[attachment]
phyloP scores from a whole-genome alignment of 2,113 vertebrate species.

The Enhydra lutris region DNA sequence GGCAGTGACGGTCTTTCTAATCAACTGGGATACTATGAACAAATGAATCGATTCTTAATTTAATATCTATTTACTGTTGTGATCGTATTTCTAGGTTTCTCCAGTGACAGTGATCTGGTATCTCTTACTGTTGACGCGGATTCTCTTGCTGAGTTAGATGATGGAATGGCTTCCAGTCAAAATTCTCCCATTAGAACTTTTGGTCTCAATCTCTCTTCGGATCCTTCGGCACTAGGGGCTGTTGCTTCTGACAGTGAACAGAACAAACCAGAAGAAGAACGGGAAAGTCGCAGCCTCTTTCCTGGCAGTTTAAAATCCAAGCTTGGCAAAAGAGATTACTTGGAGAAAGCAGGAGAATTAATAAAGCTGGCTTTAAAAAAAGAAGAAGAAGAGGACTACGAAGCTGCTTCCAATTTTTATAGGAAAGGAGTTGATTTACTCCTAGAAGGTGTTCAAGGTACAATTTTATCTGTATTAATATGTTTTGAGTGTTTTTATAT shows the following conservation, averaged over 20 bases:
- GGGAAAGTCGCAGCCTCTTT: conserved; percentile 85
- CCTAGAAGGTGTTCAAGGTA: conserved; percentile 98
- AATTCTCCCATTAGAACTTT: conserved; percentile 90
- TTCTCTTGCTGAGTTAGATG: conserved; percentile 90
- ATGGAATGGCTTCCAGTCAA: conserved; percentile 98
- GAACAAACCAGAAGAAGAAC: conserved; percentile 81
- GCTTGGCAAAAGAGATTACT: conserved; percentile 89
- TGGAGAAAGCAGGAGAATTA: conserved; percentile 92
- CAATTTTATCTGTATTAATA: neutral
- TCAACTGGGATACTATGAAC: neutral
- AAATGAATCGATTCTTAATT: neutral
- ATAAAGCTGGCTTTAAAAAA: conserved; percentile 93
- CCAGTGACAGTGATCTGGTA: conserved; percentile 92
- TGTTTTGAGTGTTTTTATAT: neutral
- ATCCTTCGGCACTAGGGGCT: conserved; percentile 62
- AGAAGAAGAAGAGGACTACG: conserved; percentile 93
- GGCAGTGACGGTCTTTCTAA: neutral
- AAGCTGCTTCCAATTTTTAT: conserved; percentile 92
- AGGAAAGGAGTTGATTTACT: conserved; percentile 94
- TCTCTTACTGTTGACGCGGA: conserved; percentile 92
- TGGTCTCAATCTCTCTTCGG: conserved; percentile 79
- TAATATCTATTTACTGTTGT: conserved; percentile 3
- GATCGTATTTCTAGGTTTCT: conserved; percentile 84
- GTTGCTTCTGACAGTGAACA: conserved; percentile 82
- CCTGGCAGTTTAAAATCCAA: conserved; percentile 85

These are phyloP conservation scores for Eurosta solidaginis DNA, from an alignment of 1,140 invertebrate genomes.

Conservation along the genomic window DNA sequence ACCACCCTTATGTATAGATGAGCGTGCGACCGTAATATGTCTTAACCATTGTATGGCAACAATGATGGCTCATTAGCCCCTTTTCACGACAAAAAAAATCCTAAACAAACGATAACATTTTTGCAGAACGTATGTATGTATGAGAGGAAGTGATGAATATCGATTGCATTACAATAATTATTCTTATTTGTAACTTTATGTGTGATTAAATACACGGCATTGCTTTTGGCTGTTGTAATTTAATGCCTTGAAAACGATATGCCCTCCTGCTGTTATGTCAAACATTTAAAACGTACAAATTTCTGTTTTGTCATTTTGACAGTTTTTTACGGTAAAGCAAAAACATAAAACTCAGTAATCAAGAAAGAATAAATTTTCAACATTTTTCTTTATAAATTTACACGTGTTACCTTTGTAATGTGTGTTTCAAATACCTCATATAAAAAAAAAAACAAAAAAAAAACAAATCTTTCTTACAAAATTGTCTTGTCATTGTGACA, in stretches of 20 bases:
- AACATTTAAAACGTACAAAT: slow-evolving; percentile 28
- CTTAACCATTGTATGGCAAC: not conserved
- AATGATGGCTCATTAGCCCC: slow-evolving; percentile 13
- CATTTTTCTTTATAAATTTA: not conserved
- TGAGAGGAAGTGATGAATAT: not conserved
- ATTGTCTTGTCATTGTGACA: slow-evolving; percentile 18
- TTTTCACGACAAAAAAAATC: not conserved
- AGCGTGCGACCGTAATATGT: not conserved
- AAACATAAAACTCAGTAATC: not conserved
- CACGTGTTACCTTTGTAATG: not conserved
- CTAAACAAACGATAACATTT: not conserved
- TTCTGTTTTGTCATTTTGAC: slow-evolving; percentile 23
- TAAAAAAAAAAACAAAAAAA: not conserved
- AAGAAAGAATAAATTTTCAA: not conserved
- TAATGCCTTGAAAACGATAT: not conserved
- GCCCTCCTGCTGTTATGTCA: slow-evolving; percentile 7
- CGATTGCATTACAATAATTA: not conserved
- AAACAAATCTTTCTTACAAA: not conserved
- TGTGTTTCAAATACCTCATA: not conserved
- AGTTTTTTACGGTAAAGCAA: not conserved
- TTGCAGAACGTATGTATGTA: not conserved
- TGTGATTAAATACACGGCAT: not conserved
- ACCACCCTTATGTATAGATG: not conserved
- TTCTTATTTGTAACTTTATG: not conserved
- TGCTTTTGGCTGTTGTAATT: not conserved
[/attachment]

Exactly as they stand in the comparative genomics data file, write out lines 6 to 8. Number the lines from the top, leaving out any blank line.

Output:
- TTCTCTTGCTGAGTTAGATG: conserved; percentile 90
- ATGGAATGGCTTCCAGTCAA: conserved; percentile 98
- GAACAAACCAGAAGAAGAAC: conserved; percentile 81